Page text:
This week we had the opportunity to visit two very historic homes in our area. The tours were fabulously educational and fun.
The first home we visited was the Willoughby Baylor Home which is now the Norfolk History Museum. The home was built in 1774. Built on a 200 acre land grant by Thomas Willoughby in 1636, this magnificent house is a classic example of Georgian and Federal architecture and it is filled with authentic 18th century furnishings that offer visitors a view of Colonial life for a middle-class family in 18th century Norfolk. A charming 18th century style garden is also located on the grounds.
This was an unguided tour with no docent. We were left to wander on our own. The floors were fabulous worn wood with nicks and character marks of 200 plus years. Ropes kept us from venturing to the well lit third floor attic.
We learned a tremendous amount about the Yellow Fever outbreak in 1855 in which one third of the cities population died. Whole families were overcome by the disease.
It was difficult getting good photos ( no flash allowed and lots of stuff behind glass).
The second home is the Moses Myers home.
The Moses Myers House is an exceptionally accurate picture of life in the 1700s, representing life as it was lived by the merchant class in prosperous Virginia. Moses Myers was a Jewish entrepreneur, civic leader, and patron of the arts, as well as an ancestor of former Norfolk mayor Barton Myers. The building was one of the first brick homes built in Norfolk after the British bombardment during the Revolutionary War. We experienced paintings, furnishings, clothing, and everyday artifacts all from five generations of this family.
The docent was fabulous! She gave us so much history and answered all our many questions. My oldest daughter had lots of questions and did a fabulous job of asking the docent. The house was a feast for her architecture mind. This house is an excellent example of the Federal Style.
Seventy percent of the furniture in the home are family orginals from the 1810 -1840 period. Most of it made by Thomas Newbern. It is known as Classical Norfolk Furniture. The family portraits are done by Gilbert Stuart. He is a famous artist of that time period.
A few facts:
The Leftover Dish: At the end of the meal leftovers were stored in the left over dish. Then the dish was taken up to the family for the nighttime meal or guest could munch when ever they were hungry. There was no refridgeration.
The gold on the Fire Place: This was painted over when the whole town went through economical ruin. A tax was levied any gold you had in your home.
The Safe: Was bolted to the floor. It was not moveable! The lock was in the middle of the top. It appears the metal was over an inch thick.
Decoration: Most was Roman in style. The foyer ceiling way called Pompeii. It was a new style for the period. Each room had a different style fire place surround and different moulding.
All the windows have indoor and outside shutters.
Outside steps were marble in the front and granite in the back.
The room with the piano forte and harp is the family room. Children under the age of 13 were not allowed down stairs in the formal rooms. Even the family room. Children did all of their activity on the third floor. There was a second floor room for the kids that seems to have been for a specific daughter. All the children were groomed in social graces: Boys in the business of shipping, gals in normal homemaking stuff, music, arts, and at least 3 languages.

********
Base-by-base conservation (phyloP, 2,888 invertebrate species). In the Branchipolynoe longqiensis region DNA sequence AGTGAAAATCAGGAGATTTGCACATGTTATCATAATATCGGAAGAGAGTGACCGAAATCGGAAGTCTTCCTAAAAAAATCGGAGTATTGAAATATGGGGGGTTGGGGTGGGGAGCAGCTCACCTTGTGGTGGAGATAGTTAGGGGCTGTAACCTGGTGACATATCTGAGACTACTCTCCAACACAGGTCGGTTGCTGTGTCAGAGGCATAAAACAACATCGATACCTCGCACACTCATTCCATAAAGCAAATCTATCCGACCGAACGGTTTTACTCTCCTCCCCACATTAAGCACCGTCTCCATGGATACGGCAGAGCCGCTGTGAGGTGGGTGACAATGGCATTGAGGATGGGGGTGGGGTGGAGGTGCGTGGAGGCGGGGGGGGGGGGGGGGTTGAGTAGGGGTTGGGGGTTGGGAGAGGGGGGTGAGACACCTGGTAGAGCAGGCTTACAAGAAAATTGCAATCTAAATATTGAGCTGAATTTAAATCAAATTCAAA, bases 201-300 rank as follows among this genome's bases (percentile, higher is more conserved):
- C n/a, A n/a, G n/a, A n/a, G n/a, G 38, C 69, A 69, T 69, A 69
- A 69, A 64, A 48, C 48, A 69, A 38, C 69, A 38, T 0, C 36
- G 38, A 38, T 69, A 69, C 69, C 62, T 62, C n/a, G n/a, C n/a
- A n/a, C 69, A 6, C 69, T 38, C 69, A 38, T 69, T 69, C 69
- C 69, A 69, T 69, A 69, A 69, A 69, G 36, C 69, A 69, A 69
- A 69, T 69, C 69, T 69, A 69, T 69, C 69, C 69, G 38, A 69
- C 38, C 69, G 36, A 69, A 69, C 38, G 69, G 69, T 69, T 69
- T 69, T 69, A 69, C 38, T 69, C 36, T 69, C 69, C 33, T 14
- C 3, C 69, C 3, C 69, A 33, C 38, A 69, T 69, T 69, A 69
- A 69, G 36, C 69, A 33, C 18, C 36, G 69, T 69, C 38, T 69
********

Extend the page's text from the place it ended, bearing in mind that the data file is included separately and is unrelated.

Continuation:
You will notice game tables in every room. These tables are beautiful! No TV ect..so games and music was your entertainment.
The two matching hutches in the dinning room were built for the space...and locked into the space behind the moulding on the floor with the back legs of the hutch. One hutch is 1/2 inch smaller than the other.
The tea cups are from the orginal owners collection.
The clock in the foyer is from England and was the first piece of furniture placed in the home. It is older than the home.
The lamps in the music room ( on mantle with blue paint) are whale oil lamps. These were new to the era. They were suppose to burn brighter and cleaner.
Seveal of the rooms are still undergoing rennovation. In 2002 rennovation was started to undo what the Colonial Preservation Club started. The interior was painted in Colonial colors not Federal. ( very bright , where as federal is more subdued). Most of the orginal color has been discovered. Notice the pretty blue color in the foyer. Most of the walls are white and that is the color of the period. They are now trying to figure out the window coverings.
Moses Myers had slaves. They slept in the home on mats on the floor. There was a room on the second and third floors as well as above the outside kitchen. He often traded his slaves out when he did not need them to help in the shipping business. It is said that he treated them very well and most were what are called free slaves. Many of his slaves purchased slaves that were family to free them. Other free slaves would also purchase slaves just to have as workers under them.
The photos turned out much better at this house.
Following a tour of the to be renovated outdoor kitchen ( it is not really picture worthy in its present state) we wandered into the mall. Yes the mall! This treasure is in the center of a very busy city. Parking Garage on one side, mall on the other, and many more taller buildings. The gardens around the house keep it private and sancuary like.
At the mall we planned on a quick item off the dollar menu at Mc Ds and then return home to finish up our school day. However we ran into a friend who took us to a wonderful lunch at a diner in the mall.